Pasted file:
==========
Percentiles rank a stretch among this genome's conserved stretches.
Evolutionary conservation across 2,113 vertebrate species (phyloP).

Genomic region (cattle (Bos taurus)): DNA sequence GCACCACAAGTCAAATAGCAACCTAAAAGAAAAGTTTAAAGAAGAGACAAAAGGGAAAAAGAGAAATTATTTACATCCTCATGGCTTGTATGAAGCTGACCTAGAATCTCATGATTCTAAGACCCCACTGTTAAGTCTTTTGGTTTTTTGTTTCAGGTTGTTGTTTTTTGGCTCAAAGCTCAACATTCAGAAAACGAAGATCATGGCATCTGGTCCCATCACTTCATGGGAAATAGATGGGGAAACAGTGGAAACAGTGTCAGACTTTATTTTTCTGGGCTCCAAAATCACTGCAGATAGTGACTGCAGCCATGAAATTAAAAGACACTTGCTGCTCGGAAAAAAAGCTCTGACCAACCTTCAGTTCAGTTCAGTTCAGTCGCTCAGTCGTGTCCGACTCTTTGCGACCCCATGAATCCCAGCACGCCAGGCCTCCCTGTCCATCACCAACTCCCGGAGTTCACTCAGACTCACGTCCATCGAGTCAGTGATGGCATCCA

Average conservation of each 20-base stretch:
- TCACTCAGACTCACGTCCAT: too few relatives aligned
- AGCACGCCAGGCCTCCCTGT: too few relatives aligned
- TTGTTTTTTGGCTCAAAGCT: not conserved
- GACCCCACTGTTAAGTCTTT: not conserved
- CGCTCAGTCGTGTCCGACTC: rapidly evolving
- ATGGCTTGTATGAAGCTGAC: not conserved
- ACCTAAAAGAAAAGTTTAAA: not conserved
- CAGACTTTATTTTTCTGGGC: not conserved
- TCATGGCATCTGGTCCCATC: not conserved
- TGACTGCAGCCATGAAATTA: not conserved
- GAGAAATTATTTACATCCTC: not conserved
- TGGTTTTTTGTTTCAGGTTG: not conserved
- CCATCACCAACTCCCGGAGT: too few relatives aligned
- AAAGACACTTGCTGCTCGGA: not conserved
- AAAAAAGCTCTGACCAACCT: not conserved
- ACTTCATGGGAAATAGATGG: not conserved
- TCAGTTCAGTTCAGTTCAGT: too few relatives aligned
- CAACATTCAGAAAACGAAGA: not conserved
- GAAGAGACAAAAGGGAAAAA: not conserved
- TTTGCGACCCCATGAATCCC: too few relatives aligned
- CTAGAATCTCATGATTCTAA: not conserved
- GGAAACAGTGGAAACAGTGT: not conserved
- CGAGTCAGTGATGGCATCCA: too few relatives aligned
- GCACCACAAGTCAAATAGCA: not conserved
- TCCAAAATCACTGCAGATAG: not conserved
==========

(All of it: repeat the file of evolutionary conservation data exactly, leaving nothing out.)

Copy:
Percentiles rank a stretch among this genome's conserved stretches.
Evolutionary conservation across 2,113 vertebrate species (phyloP).

Genomic region (cattle (Bos taurus)): DNA sequence GCACCACAAGTCAAATAGCAACCTAAAAGAAAAGTTTAAAGAAGAGACAAAAGGGAAAAAGAGAAATTATTTACATCCTCATGGCTTGTATGAAGCTGACCTAGAATCTCATGATTCTAAGACCCCACTGTTAAGTCTTTTGGTTTTTTGTTTCAGGTTGTTGTTTTTTGGCTCAAAGCTCAACATTCAGAAAACGAAGATCATGGCATCTGGTCCCATCACTTCATGGGAAATAGATGGGGAAACAGTGGAAACAGTGTCAGACTTTATTTTTCTGGGCTCCAAAATCACTGCAGATAGTGACTGCAGCCATGAAATTAAAAGACACTTGCTGCTCGGAAAAAAAGCTCTGACCAACCTTCAGTTCAGTTCAGTTCAGTCGCTCAGTCGTGTCCGACTCTTTGCGACCCCATGAATCCCAGCACGCCAGGCCTCCCTGTCCATCACCAACTCCCGGAGTTCACTCAGACTCACGTCCATCGAGTCAGTGATGGCATCCA

Average conservation of each 20-base stretch:
- TCACTCAGACTCACGTCCAT: too few relatives aligned
- AGCACGCCAGGCCTCCCTGT: too few relatives aligned
- TTGTTTTTTGGCTCAAAGCT: not conserved
- GACCCCACTGTTAAGTCTTT: not conserved
- CGCTCAGTCGTGTCCGACTC: rapidly evolving
- ATGGCTTGTATGAAGCTGAC: not conserved
- ACCTAAAAGAAAAGTTTAAA: not conserved
- CAGACTTTATTTTTCTGGGC: not conserved
- TCATGGCATCTGGTCCCATC: not conserved
- TGACTGCAGCCATGAAATTA: not conserved
- GAGAAATTATTTACATCCTC: not conserved
- TGGTTTTTTGTTTCAGGTTG: not conserved
- CCATCACCAACTCCCGGAGT: too few relatives aligned
- AAAGACACTTGCTGCTCGGA: not conserved
- AAAAAAGCTCTGACCAACCT: not conserved
- ACTTCATGGGAAATAGATGG: not conserved
- TCAGTTCAGTTCAGTTCAGT: too few relatives aligned
- CAACATTCAGAAAACGAAGA: not conserved
- GAAGAGACAAAAGGGAAAAA: not conserved
- TTTGCGACCCCATGAATCCC: too few relatives aligned
- CTAGAATCTCATGATTCTAA: not conserved
- GGAAACAGTGGAAACAGTGT: not conserved
- CGAGTCAGTGATGGCATCCA: too few relatives aligned
- GCACCACAAGTCAAATAGCA: not conserved
- TCCAAAATCACTGCAGATAG: not conserved